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Bypassing eCos Embedded Devices Authentication

Disclaimer: Breaking into unauthorized systems and devices are completely illegal. The information provided here is solely for the purpose of sharing knowledge and all I present is my research materials so that the public can remain safe and benefit from my research.

We have heard a lot of stories about routers being vulnerable to hack attacks, routers being a part of botnet, distributing malware or lately the story about mirai bot. Let’s get into my story here…

Lately, I was working with some router setups on TOTOLINK SOHO router. I performed a router setup and updated my password for my administrator login. After some days I thought of changing some settings and was trying to log into the router but unfortunately, I forgot my last password. Instead of pressing the reset button and erasing everything and starting with a fresh setup I thought of taking this issue to some extent and looking into it a bit more. I had heard some stories about public exploits being available for totolink routers. I thought of checking all of them for my benefit and for learning purpose but none of them were of my use. At some times, while I tried to access the router login page there was this one thing that would grab my attention. While trying to access the router login page, ‘wizard.htm’ (the router setup page) would show up for about 1/2 second or so and then would get redirected to ‘login.htm’ and if I try to access the ‘wizard.htm’ page the router would not show it and instead show up the login (login.htm) page again. Untill I clear my browser cache and start the same process again, the process would then show up the same results as before. I thought of looking into this issue and ways for possible login bypass in the authentication mechanism. Looking into the page source code in ‘login.htm’, showed a line with javascript file named ‘language_en.js’. I looked inside it and found the internal page names like ‘menu.htm’, ‘password.htm’, ‘upload.htm’, ‘route.htm’, and all other pages with heavy information that an attacker would need. Okay, that could come handy later because accessing those pages now would return nothing but the login page again.

Main Login page for Totolink Router


If you have been into a bit of networking and stuff, you probably would know about what a three-way handshake is. Generally, Transmission Control Protocol (TCP) uses the three-way handshake to set up a TCP/IP connection over an Internet Protocol(IP) based network prior to its communication or say exchanging data. I won’t be telling you an in-depth story of three handshakes and how that works for now. Let’s get back into the story again…

“What if I could stop the process right at the ‘wizard.htm’ page or maybe slow down the process and see what I could do around there?” was the question in my mind.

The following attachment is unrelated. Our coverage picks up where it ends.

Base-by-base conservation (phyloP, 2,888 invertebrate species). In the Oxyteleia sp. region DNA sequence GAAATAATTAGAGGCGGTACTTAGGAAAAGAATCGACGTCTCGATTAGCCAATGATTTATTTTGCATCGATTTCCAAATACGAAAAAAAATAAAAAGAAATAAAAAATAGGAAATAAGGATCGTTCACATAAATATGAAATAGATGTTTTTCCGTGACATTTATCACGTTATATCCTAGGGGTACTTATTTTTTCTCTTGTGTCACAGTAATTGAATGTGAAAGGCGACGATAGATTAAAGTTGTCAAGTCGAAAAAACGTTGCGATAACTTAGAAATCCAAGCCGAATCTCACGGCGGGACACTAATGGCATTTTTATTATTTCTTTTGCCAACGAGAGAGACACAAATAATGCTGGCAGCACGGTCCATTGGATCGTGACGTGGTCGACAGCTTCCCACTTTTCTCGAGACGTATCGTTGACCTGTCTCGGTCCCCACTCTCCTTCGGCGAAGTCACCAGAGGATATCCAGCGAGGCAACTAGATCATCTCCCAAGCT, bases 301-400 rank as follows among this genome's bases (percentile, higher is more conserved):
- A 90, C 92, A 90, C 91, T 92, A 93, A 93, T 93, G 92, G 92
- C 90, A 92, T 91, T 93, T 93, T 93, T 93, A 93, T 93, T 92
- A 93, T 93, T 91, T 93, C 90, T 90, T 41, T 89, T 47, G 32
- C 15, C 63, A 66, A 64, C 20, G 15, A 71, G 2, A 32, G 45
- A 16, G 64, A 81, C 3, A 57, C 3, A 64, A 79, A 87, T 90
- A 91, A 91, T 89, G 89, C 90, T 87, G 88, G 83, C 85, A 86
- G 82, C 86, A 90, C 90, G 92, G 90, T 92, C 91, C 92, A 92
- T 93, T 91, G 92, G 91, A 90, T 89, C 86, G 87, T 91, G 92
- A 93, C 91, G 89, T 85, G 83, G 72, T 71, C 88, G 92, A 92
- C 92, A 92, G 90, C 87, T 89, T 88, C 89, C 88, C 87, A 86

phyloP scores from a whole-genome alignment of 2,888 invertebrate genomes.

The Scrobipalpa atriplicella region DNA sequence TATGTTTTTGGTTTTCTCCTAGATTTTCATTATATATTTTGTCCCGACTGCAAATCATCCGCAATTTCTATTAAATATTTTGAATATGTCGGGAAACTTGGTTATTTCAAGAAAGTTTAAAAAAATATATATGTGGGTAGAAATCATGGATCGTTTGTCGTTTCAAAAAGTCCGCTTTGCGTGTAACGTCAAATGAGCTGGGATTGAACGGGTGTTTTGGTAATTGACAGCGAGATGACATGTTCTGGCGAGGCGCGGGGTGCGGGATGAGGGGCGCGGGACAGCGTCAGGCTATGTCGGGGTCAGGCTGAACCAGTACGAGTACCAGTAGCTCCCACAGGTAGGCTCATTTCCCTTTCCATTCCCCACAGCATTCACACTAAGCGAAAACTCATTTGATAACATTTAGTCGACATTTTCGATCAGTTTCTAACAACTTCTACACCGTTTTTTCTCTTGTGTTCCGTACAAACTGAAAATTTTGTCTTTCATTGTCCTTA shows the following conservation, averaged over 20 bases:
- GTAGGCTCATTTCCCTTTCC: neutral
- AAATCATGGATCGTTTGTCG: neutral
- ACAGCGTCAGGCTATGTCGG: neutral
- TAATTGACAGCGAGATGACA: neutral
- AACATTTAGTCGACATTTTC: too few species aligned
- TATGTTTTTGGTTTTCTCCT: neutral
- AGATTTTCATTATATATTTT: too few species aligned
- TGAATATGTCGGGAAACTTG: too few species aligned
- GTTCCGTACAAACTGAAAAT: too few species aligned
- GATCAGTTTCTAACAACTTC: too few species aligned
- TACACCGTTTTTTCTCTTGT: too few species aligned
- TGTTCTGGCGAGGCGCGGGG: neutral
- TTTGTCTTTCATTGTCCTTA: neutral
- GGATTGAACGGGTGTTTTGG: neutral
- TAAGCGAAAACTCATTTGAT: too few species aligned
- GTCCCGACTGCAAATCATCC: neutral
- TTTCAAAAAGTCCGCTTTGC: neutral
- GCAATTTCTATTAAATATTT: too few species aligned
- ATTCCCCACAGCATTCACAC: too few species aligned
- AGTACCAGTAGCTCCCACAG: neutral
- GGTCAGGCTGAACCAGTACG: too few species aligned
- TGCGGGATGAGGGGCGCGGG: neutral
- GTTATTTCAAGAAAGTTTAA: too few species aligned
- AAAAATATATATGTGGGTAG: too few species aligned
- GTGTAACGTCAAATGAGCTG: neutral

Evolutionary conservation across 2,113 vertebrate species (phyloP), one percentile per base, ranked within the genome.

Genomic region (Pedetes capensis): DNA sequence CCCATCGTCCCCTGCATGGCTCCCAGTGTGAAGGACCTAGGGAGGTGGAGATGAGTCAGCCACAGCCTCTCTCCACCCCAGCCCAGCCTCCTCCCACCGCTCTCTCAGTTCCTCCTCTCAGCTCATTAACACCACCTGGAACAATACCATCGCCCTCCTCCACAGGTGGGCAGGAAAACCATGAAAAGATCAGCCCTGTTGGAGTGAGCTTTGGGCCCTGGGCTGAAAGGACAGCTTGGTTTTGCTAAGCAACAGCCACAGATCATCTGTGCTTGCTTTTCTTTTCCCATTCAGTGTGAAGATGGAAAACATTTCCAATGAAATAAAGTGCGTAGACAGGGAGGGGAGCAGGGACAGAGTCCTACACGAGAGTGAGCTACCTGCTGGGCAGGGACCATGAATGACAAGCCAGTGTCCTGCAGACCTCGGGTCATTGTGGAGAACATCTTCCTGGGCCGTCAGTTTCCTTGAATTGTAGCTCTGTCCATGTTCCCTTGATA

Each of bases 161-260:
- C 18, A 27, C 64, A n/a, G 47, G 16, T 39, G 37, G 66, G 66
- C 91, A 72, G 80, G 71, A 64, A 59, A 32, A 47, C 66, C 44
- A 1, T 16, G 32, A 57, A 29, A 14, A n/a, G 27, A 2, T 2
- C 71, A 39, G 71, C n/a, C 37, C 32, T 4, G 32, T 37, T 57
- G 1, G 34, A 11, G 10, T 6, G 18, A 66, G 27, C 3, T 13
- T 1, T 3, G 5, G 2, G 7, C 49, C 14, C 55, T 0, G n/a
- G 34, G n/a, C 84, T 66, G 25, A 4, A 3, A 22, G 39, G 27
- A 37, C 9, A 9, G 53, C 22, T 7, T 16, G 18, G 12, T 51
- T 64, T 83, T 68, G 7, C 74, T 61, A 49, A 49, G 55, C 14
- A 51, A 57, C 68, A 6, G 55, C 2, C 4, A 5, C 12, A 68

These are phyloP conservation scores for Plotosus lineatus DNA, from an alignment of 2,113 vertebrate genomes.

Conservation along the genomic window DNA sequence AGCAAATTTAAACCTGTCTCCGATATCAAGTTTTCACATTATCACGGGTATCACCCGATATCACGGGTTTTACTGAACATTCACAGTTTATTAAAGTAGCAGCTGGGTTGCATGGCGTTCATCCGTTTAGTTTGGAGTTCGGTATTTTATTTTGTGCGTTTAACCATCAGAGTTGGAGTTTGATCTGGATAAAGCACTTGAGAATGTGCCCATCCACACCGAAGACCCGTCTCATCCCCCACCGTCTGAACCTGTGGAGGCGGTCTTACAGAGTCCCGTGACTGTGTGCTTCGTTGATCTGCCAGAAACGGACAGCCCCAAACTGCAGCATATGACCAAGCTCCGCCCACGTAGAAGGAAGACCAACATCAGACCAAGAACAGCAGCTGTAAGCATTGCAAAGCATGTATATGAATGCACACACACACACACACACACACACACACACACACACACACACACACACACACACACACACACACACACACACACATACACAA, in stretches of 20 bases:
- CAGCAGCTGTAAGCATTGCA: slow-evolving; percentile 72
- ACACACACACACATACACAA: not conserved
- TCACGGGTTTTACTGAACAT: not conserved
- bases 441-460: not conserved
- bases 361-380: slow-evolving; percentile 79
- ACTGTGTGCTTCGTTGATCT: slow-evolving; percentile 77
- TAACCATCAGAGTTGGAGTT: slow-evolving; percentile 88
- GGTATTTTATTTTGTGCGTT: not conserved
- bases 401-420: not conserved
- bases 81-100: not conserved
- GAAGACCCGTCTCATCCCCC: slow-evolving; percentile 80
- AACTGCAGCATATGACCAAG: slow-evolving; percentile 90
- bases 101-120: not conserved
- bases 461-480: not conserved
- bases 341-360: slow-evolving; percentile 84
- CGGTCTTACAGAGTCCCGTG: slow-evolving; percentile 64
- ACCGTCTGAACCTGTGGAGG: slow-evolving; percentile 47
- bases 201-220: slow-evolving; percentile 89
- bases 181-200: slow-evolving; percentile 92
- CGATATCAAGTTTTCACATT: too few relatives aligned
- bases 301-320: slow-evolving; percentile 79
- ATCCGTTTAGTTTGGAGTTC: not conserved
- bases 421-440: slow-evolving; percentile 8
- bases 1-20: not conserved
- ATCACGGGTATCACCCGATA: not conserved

Okay, that sounds fun! but how?
How about performing a slow Denial Of Service (DOS) attack with some play and pause with the device reply?
Wow, that sounds much better!
Let’s get started…
Hping3 came handy this time. If you don’t know what it is then, hping3 is a network tool able to send custom TCP/IP packets and to display target replies just like ping program does with ICMP replies.
I then fired the device with SYN flood attack to execute my slow DoS with the use of hping3. By the way, SYN flood or FIN flood worked just fine and I never thought of trying other flooding options.
hping3 in FIN flood mode
FIN flood attack in action
So, a SYN flood is a form of denial-of-service attack in which an attacker sends a succession of SYN requests to a target’s system in an attempt to consume enough server resources to make the system unresponsive to legitimate traffic.

Now, while the flooding is still taking place go back to your browser, clear your cache (required most of the times), enter the router IP followed by the page you want. Example: ip/reboot.htm or ip/menu.htm and so on. It could take some hit and trial as per the router’s capability of resisting the attack but as time passes it would finally give us the page we want to be.

Conclusion: eCos Embedded Web Servers used by Multiple Routers, while sending SYN flood or FIN flood packets fails to validate and handle the packets and does not ask for any sign of authentication resulting in Authentication Bypass.

Shodan Search Result
 

What could go wrong?
An attacker can take complete advantage of this bug and take over the device remotely or locally.
At the time of writing, there were 11,887 ‘eCos Embedded Web Servers’ as reported by SHODAN but the numbers of internet users using totolink, greatek and other routers not shown by the shodan are likely higher in numbers than as shown in the result. Totolink and Greatek routers were tested and were found vulnerable.

Possibly changing the DNS or changing the IP route or changing passwords or updating rogue firmware or maybe more zombie devices teaming up with the mirai bot army could be the outcome of such vulnerability.

As always, updating the device to the latest firmware version is highly recommended in case of availability. If you find more information related to this bug then feel free to share or exchange ideas.

Nitesh Bhatta
Reference: https://cyberneat.blogspot.com/2017/01/bypassing-ecos-embedded-devices.html

Nitesh

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